Matthew Coller is a published author and football writer who covers the Vikings. He also writes a weekly Vikings column for Bring Me The News, in addition to hosting a livestream on the Bring Me The News YouTube and Facebook pages every Tuesday. You can find more of his work at Purple Insider.
When you look at the Minnesota Vikings’ roster and the individual performances over the first five games of the 2021 season, it’s hard not to be impressed.
Kirk Cousins ranks as Pro Football Focus’s fourth best quarterback. Justin Jefferson is their second best receiver. Brian O’Neill has given up zero sacks. Adam Thielen is tied for second in touchdown catches. Danielle Hunter is fourth in QB pressures. Dalvin Tomlinson is PFF’s 13th highest graded defensive tackle.
But the bigger picture stats are less flattering. The Vikings are 19th in points per game. They rank ninth in points allowed but sit 17th in yards allowed. ESPN’s Football Power Index ranks them 14th. PFF’s overall grades have the Vikings 12th. They have scored on the exact same percentage of drives (37.5%) as they have given up points.
Their record is 2-3. If you think they’ve gotten all the bad breaks and should have a much better place in the standings, well, Pro-Football Reference’s “Expected Win-Loss” has them at 2.6-2.4. That means they aren’t a 5-0 team in a 2-3 team’s pajamas.
In a lot of ways, it feels like they should be. The Vikings have nice things. Expensive quarterback with great numbers, unstoppable receivers, multiple beastly running backs, high draft picks on the offensive line, two top-notch edge rushers and two other All-Pros on defense and a defensive wizard head coach whose defense ranks fourth in third down percentage.
When you look at the other 2-3 teams in the NFL, they all have big problems. New England is playing a rookie QB, Pittsburgh’s QB is ancient, Kansas City has turned the ball over like crazy and can’t play defense, Atlanta’s QB is also ancient and Seattle and San Francisco’s QBs are hurt. The Vikings haven’t had anything major go wrong that would derail them in the same way. Yet they enter Sunday’s game 10th in the conference standings.
The way things went sideways in Cincinnati and Arizona made it seem like they were a couple breaks away from being a top NFC contender. The way things went against Cleveland and Detroit made it seem like they have no business printing playoff tickets.
So which is closer to the truth?
Probably both. This has been the Vikings’ truth for the last four years. In 2020, they started off 1-5 and needed to win five-of-six to get back in the playoff race. They were 6-2 at one point in 2019 and finished with just four wins the rest of the way. In 2018 the Vikings hovered around .500 for the entire season.
We always look at the team with a microscope in search of solutions. If they only had a better left guard. If Player X didn’t get hurt. If the kicker had made this one or that one. If they only had the right offensive coordinator. But the bigger sample of the last four years comes down to a 27-25-1 record. And here we are again with fans hoping their team can win to get to 3-3.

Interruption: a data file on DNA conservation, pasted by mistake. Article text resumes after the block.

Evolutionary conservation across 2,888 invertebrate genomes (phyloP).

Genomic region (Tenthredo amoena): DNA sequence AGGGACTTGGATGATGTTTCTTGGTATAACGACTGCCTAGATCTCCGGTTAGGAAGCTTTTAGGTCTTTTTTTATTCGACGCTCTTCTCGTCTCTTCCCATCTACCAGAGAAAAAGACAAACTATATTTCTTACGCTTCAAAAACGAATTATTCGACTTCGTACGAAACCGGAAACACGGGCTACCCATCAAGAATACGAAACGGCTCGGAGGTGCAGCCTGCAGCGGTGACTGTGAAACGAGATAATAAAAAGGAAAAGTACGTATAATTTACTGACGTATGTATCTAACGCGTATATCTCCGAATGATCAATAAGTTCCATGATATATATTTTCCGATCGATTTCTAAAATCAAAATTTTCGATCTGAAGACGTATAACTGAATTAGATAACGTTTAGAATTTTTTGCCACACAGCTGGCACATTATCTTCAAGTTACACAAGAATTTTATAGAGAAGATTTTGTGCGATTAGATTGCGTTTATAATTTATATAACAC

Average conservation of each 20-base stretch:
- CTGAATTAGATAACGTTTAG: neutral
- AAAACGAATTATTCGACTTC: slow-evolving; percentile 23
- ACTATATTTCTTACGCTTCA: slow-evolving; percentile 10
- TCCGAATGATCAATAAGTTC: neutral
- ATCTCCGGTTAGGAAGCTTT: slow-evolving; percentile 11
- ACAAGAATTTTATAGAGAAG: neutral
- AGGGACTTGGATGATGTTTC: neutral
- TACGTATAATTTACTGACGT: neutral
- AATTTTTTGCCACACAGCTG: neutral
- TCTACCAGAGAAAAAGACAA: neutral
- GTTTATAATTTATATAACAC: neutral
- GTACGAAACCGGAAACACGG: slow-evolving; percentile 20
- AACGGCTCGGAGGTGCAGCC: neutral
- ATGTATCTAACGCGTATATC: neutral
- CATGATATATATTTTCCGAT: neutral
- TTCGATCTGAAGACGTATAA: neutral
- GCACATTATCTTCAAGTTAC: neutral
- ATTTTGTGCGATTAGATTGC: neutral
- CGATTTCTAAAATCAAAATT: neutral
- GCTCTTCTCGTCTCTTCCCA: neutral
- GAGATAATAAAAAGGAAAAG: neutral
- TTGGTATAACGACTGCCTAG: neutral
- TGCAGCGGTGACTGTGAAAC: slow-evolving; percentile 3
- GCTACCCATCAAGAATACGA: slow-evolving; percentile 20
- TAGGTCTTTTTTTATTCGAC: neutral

In that way, it doesn’t feel like they’re one or two players or one or two breaks away. It feels like they have climbed as far up the mountain as they can go and won’t get any farther without a jetpack.
You especially feel that way watching the Buffalo Bills or Los Angeles Chargers. The NFL’s two best non-Tom-Brady-having teams are savvy in their front office moves, progressive in their offensive approaches and have mammoth quarterbacks with arms that could heave William Shatner into space.
The Vikings have ranked above 11th in scoring just once (eighth in 2019) since 2014 while every team that’s reached the Super Bowl since 2016 has been in the top six. Last year’s 11th ranking felt like they were almost there. However, the difference between ranking 11th and sixth was 43 points. The difference between 11th and first was 79 points.
Having two better guards this year hasn’t resulted in the offense pacing toward 40-80 points better because it seems like a never ending game of whack-a-mole on that side of the ball. The interior O-line is better but the left tackle is worse. The quarterback is playing well but one of his favorite targets, tight end Irv Smith Jr., is out for the year, leaving them with one fewer target to find in key spots.
And that is the crux of the thing. Without a quarterback who can make bad play calls good or make ferocious pass rushers look like kittens, everything else has to be rock solid. Dalvin Cook can’t miss time with an ankle injury. The play caller can’t dial up a bunch of runs on second-and-10 and be inexperienced and overwhelmed by second half adjustments by the defense. The receivers can’t drop passes. The left tackle can’t be picked up and tossed in the backfield.
From that perspective, the Vikings don’t look all that close to the NFL’s best despite having a lot of talent being far better than the NFL’s worst.
But the season is far from over. Heading to Carolina, they have an opportunity to hit a reset button on the year and make their way back into the playoff race. They’d also be at .500 for the first time since January 2019.
Maybe the bye week gives them a chance to change something. Maybe it’s more explosive plays or more targets for Jefferson and Thielen or more risk taking on fourth down or pretty much anything that says, “we can’t keep doing the same things forever.”
If they lose, we may never know if they would have done something like that.
By the way, it became obvious from loud boos at US Bank Stadium last week that there’s desire from fans to not exist in this so-close-yet-so-far-away space anymore. Whether some new button is pushed next week or months from now it’s not so clear. It’s possible something is there for coaches and players to change. It’s also possible there’s no more stops on this path to finishing in the middle.